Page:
Author Sara Zarr captures real, unsentimental emotions as two teen girls from opposite worlds are thrust together at the cusp of womanhood. Harsh, punky Jill MacSweeney is mourning the death of her father—and not doing a great job of it. She has alienated everyone in her life, finding it easiest to be cold to those she loves the most. Her mother, in an effort to fill the void left by her husband, decides to adopt a baby. Timid, dolled-up Mandy Kalinowski from Omaha answers her plea and travels across the country to stay with Jill and her mom until the baby comes. She has plenty of secrets, but her greatest concern is finding a better life for her child than her own.
|Published (Last):||8 May 2018|
|PDF File Size:||20.82 Mb|
|ePub File Size:||13.94 Mb|
|Price:||Free* [*Free Regsitration Required]|
Mar7 Originally published at Breakpoint. Then, Samara must learn to love and accept imperfect parents and an imperfect and questioning self. I loved the way the novel dealt with faith questions without over-simplifying or stereotyping the Christian characters. Jill is an upper-middle-class, pierced-to-the-hilt child of privilege whose mother is a liberal career woman do-gooder with a heart for giving to others. Does Jill have the ability to overcome her misgivings about the adoption and become a loving older sister?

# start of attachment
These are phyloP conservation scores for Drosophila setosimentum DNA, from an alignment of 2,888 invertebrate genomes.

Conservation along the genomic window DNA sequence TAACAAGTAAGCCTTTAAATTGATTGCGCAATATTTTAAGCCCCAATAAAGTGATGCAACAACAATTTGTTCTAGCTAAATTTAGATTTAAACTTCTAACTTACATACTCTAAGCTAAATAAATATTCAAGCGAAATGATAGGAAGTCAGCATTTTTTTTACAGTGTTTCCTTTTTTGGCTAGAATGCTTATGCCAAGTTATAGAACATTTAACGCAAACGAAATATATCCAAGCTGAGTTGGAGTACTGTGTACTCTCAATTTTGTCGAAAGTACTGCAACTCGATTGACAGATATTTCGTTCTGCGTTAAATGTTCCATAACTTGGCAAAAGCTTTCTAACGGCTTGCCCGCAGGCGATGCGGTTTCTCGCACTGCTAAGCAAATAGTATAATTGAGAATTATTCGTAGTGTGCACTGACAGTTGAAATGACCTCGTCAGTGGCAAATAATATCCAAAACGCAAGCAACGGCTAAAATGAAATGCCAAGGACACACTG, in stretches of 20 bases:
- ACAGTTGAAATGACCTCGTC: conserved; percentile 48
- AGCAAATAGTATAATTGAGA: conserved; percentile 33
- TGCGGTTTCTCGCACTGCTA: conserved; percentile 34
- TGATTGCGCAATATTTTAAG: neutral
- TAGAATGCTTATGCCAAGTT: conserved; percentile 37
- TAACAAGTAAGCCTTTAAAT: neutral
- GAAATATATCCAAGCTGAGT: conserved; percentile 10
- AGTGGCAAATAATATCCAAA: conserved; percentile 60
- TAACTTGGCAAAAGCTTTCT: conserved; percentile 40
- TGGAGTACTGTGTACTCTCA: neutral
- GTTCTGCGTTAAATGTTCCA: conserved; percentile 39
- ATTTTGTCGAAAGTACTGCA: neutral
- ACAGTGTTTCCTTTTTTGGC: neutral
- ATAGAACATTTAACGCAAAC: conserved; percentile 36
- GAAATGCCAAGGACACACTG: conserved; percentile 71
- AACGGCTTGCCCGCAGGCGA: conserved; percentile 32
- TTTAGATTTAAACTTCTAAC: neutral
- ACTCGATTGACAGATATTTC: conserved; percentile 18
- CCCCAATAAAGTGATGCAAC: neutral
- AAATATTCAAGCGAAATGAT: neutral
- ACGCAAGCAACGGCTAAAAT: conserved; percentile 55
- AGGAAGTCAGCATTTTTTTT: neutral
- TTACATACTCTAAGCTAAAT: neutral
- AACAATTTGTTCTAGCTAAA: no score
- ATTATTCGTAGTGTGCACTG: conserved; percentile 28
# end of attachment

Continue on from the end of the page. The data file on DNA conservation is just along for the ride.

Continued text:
Does Mandy really want to give up the only thing that has ever been completely hers, her own baby? The issues the story raises about adoption, trust, differences in socioeconomic backgrounds, parenting, and grieving are all well-integrated into the narrative and thought-provoking.
On the other hand, I hated the fact that Jill and her boyfriend just had to fall into bed together as an expected and natural part of their reconciliation, about a third of the way through the novel. Since I read in a blog interview with Zarr that she is a Christian and that most of what [she writes] does not directly incorporate faith, but all of it is written from [her] Christian worldview, I expected to see that worldview in How To Save a Life.
And I did. Although the dual narrators, Jill and Mandy, are explicitly non-religious, each of them comes to a place of change in her life that seems almost impossible apart from the hand of God. Either way, mature readers, both Christian and non-Christian, should see themselves in both Mandy and Jill as they struggle to change and trust each other across an economic and cultural gap that threatens to overwhelm their tentative and flawed attempts at understanding.
Bookmark the permalink. Leave a comment Post navigation.
How to Save a Life
How to Save a Life Quotes
HOW TO SAVE A LIFE